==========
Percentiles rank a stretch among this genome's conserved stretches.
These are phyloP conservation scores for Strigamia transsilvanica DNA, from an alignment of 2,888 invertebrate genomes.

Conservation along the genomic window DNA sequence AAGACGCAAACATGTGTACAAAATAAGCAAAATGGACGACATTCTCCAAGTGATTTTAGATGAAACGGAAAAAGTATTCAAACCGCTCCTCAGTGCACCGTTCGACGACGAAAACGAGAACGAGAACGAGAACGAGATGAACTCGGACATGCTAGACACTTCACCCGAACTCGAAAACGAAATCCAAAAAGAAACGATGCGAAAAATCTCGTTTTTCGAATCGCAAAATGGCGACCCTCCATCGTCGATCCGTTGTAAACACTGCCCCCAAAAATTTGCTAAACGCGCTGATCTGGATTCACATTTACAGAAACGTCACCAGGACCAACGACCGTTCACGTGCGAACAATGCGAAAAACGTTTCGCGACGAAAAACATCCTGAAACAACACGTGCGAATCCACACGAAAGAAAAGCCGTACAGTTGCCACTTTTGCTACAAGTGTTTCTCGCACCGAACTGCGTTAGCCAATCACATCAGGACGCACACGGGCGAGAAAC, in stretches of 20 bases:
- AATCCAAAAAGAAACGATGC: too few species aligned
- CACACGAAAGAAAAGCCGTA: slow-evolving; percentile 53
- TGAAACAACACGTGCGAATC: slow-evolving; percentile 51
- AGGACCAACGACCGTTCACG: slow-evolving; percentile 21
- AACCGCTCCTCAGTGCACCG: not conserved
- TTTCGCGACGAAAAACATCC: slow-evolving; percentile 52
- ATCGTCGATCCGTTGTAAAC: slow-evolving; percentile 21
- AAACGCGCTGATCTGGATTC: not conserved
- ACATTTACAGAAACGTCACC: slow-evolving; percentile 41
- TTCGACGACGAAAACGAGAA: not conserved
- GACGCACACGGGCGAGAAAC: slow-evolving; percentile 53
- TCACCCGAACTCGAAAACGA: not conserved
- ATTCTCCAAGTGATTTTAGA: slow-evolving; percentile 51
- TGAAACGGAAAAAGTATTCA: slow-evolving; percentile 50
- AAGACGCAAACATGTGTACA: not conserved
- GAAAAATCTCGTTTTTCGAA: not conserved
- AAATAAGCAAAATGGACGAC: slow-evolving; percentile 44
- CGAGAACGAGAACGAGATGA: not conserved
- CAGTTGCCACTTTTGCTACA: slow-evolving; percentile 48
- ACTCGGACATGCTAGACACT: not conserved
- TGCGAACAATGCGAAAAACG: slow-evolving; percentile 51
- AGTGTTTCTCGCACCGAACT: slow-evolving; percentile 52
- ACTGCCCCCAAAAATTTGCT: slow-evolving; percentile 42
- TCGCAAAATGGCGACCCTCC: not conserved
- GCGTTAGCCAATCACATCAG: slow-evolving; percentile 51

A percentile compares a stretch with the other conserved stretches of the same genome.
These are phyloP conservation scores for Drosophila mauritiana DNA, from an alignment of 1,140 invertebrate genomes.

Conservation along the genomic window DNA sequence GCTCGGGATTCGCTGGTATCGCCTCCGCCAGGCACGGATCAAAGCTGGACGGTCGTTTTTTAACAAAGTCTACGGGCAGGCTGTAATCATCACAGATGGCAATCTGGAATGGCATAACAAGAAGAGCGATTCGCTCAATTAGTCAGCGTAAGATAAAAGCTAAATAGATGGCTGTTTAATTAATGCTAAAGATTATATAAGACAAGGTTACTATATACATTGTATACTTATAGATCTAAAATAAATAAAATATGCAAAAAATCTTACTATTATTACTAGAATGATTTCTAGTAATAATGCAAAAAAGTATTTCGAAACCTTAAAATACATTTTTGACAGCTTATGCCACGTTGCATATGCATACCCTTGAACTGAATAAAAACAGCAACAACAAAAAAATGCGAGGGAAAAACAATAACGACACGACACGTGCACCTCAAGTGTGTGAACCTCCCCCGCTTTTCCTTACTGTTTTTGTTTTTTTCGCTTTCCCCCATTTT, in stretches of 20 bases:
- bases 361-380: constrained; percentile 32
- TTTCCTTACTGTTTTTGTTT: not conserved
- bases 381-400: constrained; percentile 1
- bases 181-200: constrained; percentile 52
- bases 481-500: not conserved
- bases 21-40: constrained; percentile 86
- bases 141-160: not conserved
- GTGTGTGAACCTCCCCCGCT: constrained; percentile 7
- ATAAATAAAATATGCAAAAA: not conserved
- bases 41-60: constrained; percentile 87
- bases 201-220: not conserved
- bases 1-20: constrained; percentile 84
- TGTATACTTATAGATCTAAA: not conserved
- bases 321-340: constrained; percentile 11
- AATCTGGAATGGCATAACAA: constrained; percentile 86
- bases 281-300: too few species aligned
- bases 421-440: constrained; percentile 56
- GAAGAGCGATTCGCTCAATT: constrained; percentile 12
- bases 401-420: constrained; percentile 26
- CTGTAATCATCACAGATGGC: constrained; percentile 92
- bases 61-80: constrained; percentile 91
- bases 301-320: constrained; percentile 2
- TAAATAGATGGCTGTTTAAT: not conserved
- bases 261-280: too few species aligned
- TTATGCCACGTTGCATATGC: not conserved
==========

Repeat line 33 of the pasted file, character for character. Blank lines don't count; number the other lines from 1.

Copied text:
- TTTCCTTACTGTTTTTGTTT: not conserved